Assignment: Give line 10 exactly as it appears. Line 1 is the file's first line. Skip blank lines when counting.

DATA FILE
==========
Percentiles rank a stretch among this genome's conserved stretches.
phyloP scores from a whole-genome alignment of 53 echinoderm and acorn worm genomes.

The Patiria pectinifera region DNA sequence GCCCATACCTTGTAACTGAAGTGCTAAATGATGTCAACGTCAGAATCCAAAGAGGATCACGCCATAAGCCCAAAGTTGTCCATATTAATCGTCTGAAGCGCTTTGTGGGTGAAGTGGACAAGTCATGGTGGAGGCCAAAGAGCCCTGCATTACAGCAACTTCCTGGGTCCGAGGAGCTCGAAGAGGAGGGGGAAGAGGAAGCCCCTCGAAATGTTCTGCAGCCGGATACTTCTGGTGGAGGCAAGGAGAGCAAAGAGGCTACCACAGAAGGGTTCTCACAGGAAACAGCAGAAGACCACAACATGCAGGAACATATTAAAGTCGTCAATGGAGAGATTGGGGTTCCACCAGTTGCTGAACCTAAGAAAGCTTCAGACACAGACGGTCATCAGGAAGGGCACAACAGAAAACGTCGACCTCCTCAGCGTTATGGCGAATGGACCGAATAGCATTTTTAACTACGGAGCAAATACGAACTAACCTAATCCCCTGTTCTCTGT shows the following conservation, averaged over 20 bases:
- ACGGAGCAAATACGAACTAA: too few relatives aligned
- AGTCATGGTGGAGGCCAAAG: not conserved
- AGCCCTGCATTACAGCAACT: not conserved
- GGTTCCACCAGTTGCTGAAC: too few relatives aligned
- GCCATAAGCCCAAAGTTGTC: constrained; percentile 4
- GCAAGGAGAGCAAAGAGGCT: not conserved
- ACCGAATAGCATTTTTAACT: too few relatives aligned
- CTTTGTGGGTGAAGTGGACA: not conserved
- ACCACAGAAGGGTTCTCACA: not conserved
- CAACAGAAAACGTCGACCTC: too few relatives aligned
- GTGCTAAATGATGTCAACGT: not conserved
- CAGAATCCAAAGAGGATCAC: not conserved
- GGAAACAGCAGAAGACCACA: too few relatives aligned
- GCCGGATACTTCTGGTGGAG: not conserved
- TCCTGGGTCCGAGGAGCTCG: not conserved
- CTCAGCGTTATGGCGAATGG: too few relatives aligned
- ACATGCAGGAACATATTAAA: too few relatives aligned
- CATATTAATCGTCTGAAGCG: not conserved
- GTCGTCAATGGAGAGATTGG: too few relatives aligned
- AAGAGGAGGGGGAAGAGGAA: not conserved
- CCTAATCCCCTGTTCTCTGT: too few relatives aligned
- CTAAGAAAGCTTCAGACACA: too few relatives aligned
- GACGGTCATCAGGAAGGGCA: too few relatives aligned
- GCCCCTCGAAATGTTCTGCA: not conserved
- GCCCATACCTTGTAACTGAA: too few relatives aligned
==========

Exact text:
- ACCGAATAGCATTTTTAACT: too few relatives aligned